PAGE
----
More Reasons Why Google Won't Merge Android and Chrome OS
Last month, some big moves going on at Google got many people excited about the idea that Google might merge its Chrome OS and Android platforms, creating a simple and open unified operating system strategy. A number of reports appeared concluding that Chrome OS and Android are headed for a merger. Then, Google's executive chairman Eric Schmidt appeared to confirm that the company will develop the platforms separately (some are still arguing that he did not confirm this).
There are several reasons why Google won't merge these operating systems, creating a unified development path similar to the one that Mark Shuttleworth envisions for Ubuntu for computers, phones and tablets. Among these is the fact that Android and Chrome OS provide separate, uniquely valuable on-ramps to Google's lucrative advertising ecosystem.
Check out some numbers that MSN Money has compiled:
- Google's ad sales contributed 94% to its total revenues in 2012. It also leads in mobile search ads, with 97% of the market.
- The reason for this dominance is the widely popular Android operating system (OS) for smartphones, which had a 48% share of ad impressions for 2012 (Marketing Charts).
In short, as far as Google is concerned, Android is doing just fine, thanks. Don't rock the boat.
A lot of people don't realize this about Android. Although it resides on phones from many hardware makers, it steers people all over the globe into Google's ad ecosystem, and that's where Google makes its big money. The mechanics of steering users toward the ads on a small mobile device are entirely different from the mechanics of steering them toward ads on a Chromebook. Google is not going to haphazardly disrupt how these mechanics work.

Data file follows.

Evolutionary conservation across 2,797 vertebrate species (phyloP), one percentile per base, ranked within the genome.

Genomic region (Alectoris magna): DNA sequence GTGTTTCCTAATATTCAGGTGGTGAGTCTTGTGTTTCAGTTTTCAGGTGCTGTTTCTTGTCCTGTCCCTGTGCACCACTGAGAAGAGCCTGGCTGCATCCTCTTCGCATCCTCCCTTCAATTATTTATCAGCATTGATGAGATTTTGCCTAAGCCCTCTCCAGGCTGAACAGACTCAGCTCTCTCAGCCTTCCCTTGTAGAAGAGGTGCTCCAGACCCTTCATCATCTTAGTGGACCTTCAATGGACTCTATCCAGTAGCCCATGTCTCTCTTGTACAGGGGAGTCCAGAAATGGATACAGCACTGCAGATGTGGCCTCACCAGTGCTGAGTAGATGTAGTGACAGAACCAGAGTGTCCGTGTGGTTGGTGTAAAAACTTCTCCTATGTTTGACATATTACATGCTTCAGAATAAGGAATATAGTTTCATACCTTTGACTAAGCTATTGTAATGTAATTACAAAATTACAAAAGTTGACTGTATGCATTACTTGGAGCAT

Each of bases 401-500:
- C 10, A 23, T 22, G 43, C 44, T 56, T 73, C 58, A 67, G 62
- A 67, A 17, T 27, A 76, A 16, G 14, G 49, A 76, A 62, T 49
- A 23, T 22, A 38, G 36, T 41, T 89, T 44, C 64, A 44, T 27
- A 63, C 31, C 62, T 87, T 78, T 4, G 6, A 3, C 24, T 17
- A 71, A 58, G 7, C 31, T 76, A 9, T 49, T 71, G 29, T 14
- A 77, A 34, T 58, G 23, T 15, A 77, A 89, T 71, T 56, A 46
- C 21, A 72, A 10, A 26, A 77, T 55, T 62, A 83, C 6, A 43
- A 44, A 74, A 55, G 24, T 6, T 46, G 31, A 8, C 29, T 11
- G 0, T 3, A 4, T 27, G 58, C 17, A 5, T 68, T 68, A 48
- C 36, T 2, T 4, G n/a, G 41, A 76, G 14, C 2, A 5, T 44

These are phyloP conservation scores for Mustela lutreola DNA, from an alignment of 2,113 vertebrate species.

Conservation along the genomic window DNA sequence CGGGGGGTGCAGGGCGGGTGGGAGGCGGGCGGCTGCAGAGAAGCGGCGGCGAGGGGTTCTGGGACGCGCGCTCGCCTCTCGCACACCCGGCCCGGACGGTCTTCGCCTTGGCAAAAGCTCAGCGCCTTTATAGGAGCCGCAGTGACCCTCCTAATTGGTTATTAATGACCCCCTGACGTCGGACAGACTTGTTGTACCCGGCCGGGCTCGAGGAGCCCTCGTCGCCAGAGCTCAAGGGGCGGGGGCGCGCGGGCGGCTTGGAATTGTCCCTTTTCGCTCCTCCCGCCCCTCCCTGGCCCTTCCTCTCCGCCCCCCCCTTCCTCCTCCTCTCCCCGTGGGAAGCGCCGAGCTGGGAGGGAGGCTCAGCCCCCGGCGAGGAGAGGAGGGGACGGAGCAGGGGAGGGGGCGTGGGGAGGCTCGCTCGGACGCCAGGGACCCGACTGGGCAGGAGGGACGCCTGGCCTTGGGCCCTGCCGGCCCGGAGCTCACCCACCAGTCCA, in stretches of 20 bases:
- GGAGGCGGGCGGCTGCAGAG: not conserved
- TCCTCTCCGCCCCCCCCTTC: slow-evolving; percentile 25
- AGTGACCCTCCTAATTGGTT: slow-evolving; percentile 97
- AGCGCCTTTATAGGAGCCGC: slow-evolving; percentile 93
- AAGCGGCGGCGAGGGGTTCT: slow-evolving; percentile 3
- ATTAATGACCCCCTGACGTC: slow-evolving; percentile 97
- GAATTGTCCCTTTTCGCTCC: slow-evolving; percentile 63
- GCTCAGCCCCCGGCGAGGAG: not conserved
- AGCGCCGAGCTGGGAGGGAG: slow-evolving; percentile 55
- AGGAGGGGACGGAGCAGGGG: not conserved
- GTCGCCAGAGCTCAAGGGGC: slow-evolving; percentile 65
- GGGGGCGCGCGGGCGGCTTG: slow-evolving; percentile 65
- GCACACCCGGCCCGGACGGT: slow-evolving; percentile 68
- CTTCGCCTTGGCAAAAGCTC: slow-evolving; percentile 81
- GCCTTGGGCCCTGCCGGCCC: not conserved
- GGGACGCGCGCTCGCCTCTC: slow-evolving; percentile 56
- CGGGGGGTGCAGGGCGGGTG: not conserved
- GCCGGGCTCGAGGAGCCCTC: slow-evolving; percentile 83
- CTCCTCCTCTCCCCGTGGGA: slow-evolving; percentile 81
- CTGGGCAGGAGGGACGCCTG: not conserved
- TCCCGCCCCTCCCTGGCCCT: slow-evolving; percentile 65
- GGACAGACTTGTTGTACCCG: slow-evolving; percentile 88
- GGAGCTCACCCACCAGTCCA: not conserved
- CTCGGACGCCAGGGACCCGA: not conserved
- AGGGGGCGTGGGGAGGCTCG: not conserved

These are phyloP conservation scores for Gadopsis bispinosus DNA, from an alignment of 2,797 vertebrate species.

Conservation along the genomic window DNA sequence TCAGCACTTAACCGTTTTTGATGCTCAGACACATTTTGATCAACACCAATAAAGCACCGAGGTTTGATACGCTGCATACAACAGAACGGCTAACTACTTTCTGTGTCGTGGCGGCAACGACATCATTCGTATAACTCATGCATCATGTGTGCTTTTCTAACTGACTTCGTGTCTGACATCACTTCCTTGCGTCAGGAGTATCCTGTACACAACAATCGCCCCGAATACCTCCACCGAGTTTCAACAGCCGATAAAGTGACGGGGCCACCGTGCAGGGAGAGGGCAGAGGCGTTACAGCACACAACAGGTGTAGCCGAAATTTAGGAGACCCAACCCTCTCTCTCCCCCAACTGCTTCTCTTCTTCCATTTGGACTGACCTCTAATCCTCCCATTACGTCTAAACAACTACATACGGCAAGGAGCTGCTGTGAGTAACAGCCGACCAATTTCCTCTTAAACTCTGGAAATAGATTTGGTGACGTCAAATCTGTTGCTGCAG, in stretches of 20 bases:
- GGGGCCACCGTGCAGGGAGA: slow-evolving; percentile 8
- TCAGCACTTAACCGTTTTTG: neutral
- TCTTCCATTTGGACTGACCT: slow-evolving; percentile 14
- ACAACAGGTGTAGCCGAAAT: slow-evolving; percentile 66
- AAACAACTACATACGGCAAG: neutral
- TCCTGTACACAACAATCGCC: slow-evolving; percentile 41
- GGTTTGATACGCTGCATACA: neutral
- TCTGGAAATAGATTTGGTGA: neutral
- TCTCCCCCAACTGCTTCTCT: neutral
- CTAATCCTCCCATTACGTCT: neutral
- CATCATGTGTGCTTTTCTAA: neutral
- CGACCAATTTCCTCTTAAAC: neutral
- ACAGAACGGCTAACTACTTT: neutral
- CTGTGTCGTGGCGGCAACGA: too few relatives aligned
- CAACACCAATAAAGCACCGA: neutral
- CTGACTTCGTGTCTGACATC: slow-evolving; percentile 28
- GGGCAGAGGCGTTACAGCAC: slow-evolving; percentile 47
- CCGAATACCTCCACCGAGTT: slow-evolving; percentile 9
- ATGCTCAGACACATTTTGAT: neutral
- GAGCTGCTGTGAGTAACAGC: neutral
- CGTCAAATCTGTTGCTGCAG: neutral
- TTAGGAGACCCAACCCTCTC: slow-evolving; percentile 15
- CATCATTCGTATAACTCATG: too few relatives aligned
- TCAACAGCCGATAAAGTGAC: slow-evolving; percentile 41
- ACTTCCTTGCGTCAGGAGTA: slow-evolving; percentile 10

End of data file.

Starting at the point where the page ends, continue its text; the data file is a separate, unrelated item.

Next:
Mobile platforms are no longer slightly differentiated flavors of traditional operating systems intended for computers, I wrote when this topic first began circulating. Leading mobile platforms have to be built from the ground up to serve dedicated mobile tasks in lean, efficient ways, where display sizes and keyboard sizes can present challenges, and ads are served up differently from how they are served up on computers. Smart companies--and Google has smart people--will see the value in dedicated development of mobile tools that serve different purposes.